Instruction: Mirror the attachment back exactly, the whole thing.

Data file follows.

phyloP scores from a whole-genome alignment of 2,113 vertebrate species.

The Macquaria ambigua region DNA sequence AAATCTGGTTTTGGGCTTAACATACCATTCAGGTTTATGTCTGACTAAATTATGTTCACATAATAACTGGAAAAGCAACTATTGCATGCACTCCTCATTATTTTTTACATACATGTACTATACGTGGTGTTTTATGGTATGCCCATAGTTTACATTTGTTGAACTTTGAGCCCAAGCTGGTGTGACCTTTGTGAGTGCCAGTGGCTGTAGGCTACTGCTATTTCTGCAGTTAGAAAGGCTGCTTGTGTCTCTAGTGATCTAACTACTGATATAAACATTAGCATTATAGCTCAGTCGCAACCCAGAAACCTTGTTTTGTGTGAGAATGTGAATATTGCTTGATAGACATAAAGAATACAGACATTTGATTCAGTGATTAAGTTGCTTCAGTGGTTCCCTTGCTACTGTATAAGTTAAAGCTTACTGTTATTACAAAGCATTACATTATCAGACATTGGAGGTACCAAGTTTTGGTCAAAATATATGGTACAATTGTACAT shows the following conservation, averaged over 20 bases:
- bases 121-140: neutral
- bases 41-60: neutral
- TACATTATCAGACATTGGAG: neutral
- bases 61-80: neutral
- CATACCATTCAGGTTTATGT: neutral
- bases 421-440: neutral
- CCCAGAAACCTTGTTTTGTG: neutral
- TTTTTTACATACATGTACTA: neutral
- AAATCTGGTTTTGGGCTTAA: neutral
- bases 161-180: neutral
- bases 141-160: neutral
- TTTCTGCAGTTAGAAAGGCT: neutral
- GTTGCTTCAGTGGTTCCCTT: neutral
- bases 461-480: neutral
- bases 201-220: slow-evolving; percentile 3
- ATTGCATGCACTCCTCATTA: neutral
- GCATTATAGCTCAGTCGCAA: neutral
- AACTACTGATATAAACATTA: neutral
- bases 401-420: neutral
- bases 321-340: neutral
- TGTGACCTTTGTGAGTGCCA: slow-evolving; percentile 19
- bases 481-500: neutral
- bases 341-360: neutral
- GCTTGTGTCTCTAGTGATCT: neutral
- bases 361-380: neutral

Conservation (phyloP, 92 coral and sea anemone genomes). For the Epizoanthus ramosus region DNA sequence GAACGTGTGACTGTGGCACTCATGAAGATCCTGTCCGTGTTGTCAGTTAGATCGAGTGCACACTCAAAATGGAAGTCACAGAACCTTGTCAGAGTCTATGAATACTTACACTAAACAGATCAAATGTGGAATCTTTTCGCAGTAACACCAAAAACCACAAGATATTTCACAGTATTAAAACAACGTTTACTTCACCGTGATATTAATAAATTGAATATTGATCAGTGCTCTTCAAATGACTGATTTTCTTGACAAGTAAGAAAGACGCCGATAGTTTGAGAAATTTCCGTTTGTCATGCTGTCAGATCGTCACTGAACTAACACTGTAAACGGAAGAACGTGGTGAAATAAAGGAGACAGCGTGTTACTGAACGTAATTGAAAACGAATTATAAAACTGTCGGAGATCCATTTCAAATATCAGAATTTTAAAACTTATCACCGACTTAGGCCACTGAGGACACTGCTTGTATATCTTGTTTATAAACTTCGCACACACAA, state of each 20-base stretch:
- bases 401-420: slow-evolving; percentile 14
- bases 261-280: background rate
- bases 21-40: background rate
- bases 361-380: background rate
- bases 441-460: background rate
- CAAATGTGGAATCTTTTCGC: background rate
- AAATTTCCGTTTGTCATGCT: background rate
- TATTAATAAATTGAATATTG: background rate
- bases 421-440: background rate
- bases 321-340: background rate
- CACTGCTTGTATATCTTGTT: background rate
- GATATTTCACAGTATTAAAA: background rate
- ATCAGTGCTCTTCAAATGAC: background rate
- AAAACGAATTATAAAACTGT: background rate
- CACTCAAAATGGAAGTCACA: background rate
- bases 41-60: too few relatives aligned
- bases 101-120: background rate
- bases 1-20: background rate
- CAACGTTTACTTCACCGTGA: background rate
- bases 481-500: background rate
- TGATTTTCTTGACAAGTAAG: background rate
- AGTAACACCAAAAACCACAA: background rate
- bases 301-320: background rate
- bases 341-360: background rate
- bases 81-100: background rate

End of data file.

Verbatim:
phyloP scores from a whole-genome alignment of 2,113 vertebrate species.

The Macquaria ambigua region DNA sequence AAATCTGGTTTTGGGCTTAACATACCATTCAGGTTTATGTCTGACTAAATTATGTTCACATAATAACTGGAAAAGCAACTATTGCATGCACTCCTCATTATTTTTTACATACATGTACTATACGTGGTGTTTTATGGTATGCCCATAGTTTACATTTGTTGAACTTTGAGCCCAAGCTGGTGTGACCTTTGTGAGTGCCAGTGGCTGTAGGCTACTGCTATTTCTGCAGTTAGAAAGGCTGCTTGTGTCTCTAGTGATCTAACTACTGATATAAACATTAGCATTATAGCTCAGTCGCAACCCAGAAACCTTGTTTTGTGTGAGAATGTGAATATTGCTTGATAGACATAAAGAATACAGACATTTGATTCAGTGATTAAGTTGCTTCAGTGGTTCCCTTGCTACTGTATAAGTTAAAGCTTACTGTTATTACAAAGCATTACATTATCAGACATTGGAGGTACCAAGTTTTGGTCAAAATATATGGTACAATTGTACAT shows the following conservation, averaged over 20 bases:
- bases 121-140: neutral
- bases 41-60: neutral
- TACATTATCAGACATTGGAG: neutral
- bases 61-80: neutral
- CATACCATTCAGGTTTATGT: neutral
- bases 421-440: neutral
- CCCAGAAACCTTGTTTTGTG: neutral
- TTTTTTACATACATGTACTA: neutral
- AAATCTGGTTTTGGGCTTAA: neutral
- bases 161-180: neutral
- bases 141-160: neutral
- TTTCTGCAGTTAGAAAGGCT: neutral
- GTTGCTTCAGTGGTTCCCTT: neutral
- bases 461-480: neutral
- bases 201-220: slow-evolving; percentile 3
- ATTGCATGCACTCCTCATTA: neutral
- GCATTATAGCTCAGTCGCAA: neutral
- AACTACTGATATAAACATTA: neutral
- bases 401-420: neutral
- bases 321-340: neutral
- TGTGACCTTTGTGAGTGCCA: slow-evolving; percentile 19
- bases 481-500: neutral
- bases 341-360: neutral
- GCTTGTGTCTCTAGTGATCT: neutral
- bases 361-380: neutral

Conservation (phyloP, 92 coral and sea anemone genomes). For the Epizoanthus ramosus region DNA sequence GAACGTGTGACTGTGGCACTCATGAAGATCCTGTCCGTGTTGTCAGTTAGATCGAGTGCACACTCAAAATGGAAGTCACAGAACCTTGTCAGAGTCTATGAATACTTACACTAAACAGATCAAATGTGGAATCTTTTCGCAGTAACACCAAAAACCACAAGATATTTCACAGTATTAAAACAACGTTTACTTCACCGTGATATTAATAAATTGAATATTGATCAGTGCTCTTCAAATGACTGATTTTCTTGACAAGTAAGAAAGACGCCGATAGTTTGAGAAATTTCCGTTTGTCATGCTGTCAGATCGTCACTGAACTAACACTGTAAACGGAAGAACGTGGTGAAATAAAGGAGACAGCGTGTTACTGAACGTAATTGAAAACGAATTATAAAACTGTCGGAGATCCATTTCAAATATCAGAATTTTAAAACTTATCACCGACTTAGGCCACTGAGGACACTGCTTGTATATCTTGTTTATAAACTTCGCACACACAA, state of each 20-base stretch:
- bases 401-420: slow-evolving; percentile 14
- bases 261-280: background rate
- bases 21-40: background rate
- bases 361-380: background rate
- bases 441-460: background rate
- CAAATGTGGAATCTTTTCGC: background rate
- AAATTTCCGTTTGTCATGCT: background rate
- TATTAATAAATTGAATATTG: background rate
- bases 421-440: background rate
- bases 321-340: background rate
- CACTGCTTGTATATCTTGTT: background rate
- GATATTTCACAGTATTAAAA: background rate
- ATCAGTGCTCTTCAAATGAC: background rate
- AAAACGAATTATAAAACTGT: background rate
- CACTCAAAATGGAAGTCACA: background rate
- bases 41-60: too few relatives aligned
- bases 101-120: background rate
- bases 1-20: background rate
- CAACGTTTACTTCACCGTGA: background rate
- bases 481-500: background rate
- TGATTTTCTTGACAAGTAAG: background rate
- AGTAACACCAAAAACCACAA: background rate
- bases 301-320: background rate
- bases 341-360: background rate
- bases 81-100: background rate